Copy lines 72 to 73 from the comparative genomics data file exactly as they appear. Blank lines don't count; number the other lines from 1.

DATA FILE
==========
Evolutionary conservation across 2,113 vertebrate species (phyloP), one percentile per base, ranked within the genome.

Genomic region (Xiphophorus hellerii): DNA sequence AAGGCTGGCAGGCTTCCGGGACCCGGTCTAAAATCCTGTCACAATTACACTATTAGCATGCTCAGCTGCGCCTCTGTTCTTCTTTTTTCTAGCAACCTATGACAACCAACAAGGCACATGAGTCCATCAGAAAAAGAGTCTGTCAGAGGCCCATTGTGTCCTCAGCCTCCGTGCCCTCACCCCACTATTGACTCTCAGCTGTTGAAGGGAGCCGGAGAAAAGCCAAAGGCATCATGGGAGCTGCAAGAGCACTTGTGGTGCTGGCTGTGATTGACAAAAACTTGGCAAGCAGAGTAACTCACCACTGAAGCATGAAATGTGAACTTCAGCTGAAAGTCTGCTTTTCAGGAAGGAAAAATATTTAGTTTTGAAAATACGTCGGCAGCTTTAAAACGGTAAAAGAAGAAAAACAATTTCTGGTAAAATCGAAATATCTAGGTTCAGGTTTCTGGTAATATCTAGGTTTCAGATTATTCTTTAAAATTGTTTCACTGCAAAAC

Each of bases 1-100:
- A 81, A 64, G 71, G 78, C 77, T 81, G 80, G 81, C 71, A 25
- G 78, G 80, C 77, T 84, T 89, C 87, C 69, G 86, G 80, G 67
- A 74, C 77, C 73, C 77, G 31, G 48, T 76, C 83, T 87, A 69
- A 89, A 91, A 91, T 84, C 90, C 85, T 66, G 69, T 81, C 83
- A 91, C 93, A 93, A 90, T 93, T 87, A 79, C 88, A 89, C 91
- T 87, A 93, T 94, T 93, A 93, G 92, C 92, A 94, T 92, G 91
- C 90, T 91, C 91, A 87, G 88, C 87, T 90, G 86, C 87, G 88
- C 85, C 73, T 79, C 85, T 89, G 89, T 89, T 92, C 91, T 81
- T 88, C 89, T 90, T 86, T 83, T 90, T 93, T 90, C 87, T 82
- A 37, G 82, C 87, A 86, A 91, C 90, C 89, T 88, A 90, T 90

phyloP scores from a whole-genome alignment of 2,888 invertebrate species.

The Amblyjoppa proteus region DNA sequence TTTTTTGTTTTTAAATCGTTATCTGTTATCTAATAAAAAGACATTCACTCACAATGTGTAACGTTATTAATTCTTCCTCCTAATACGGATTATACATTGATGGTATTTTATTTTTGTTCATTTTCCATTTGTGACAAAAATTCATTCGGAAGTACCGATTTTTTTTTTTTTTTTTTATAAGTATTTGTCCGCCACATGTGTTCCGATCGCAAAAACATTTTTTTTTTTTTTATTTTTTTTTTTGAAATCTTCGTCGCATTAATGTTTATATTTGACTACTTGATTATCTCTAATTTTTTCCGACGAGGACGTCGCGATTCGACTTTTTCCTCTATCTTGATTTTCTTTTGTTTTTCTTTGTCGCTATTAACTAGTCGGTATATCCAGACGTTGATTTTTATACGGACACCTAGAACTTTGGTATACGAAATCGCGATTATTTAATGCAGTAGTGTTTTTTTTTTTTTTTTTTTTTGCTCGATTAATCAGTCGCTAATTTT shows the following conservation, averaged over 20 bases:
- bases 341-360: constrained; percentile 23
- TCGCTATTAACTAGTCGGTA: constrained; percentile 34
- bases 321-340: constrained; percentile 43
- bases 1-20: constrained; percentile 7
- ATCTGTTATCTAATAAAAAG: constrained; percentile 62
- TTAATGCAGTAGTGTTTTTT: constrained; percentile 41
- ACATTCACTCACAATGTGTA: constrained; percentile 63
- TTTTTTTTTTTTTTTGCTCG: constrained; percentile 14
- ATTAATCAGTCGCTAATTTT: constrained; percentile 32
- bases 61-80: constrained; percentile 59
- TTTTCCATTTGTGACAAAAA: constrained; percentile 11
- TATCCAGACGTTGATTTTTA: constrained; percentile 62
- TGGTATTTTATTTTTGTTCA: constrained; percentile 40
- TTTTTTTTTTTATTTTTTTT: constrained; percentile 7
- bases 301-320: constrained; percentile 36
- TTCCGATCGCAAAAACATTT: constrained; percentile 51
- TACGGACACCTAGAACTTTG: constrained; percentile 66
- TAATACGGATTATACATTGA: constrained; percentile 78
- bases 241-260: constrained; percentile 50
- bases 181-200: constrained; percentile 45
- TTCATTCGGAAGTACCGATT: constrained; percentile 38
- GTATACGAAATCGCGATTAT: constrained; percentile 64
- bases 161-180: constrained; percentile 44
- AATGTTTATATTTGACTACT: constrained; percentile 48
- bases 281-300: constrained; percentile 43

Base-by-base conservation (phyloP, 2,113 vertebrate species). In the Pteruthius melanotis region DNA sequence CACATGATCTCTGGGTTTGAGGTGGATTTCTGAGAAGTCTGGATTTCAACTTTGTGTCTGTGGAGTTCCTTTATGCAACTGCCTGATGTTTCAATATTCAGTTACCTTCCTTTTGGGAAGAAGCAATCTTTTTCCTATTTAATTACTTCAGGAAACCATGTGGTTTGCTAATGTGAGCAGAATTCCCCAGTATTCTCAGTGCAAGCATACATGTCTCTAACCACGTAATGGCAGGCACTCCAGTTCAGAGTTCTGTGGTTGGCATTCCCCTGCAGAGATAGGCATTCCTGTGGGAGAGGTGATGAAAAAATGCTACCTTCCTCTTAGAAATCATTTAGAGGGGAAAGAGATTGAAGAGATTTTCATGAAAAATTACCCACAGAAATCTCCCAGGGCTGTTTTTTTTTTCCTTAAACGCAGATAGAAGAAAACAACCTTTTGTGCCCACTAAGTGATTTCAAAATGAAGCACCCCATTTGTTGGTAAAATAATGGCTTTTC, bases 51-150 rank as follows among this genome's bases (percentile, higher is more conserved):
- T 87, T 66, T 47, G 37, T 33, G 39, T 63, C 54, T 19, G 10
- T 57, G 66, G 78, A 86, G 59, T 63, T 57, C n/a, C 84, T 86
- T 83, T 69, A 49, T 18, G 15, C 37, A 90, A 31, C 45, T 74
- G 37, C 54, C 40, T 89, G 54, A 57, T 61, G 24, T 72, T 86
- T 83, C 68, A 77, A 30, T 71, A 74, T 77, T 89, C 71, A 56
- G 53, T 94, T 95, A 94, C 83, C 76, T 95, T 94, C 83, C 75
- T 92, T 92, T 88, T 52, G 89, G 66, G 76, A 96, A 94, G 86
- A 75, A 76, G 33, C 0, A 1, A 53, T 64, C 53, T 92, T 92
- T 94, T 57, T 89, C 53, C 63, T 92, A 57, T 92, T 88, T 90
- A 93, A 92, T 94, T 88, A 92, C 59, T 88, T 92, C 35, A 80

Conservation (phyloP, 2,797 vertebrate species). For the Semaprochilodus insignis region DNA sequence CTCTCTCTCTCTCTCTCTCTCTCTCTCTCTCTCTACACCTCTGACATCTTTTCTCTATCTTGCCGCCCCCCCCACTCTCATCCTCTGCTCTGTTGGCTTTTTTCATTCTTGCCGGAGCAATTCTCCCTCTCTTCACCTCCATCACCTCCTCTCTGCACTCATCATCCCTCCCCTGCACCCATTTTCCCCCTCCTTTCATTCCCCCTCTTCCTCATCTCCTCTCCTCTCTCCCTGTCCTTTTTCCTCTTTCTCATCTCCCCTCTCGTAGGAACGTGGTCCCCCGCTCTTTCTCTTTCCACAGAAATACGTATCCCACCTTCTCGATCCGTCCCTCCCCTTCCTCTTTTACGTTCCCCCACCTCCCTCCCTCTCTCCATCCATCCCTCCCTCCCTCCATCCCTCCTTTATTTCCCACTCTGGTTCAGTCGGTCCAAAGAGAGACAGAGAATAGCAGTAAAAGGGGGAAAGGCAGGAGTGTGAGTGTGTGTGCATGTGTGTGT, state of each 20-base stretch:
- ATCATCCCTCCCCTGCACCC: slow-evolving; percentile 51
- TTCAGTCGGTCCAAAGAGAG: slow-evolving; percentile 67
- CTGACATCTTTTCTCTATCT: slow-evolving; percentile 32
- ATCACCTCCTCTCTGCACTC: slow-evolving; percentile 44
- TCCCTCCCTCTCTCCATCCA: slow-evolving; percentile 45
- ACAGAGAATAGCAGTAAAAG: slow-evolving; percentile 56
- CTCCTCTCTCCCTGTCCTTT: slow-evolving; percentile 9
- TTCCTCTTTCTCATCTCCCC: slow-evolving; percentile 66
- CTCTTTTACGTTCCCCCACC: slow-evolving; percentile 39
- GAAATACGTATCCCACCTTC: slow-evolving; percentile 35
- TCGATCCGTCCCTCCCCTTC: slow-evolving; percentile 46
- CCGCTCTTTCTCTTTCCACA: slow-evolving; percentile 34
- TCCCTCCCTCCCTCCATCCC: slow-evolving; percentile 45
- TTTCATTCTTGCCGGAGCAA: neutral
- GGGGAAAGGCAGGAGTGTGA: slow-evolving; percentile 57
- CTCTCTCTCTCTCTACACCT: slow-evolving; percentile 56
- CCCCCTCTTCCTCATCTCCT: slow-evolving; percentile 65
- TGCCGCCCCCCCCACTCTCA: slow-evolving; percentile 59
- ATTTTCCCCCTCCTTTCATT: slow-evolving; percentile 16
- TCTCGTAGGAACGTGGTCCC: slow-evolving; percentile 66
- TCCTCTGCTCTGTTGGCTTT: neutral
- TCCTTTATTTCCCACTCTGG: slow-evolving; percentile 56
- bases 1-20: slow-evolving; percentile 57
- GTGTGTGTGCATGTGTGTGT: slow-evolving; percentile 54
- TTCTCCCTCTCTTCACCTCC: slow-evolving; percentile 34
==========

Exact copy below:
- TCTCGTAGGAACGTGGTCCC: slow-evolving; percentile 66
- TCCTCTGCTCTGTTGGCTTT: neutral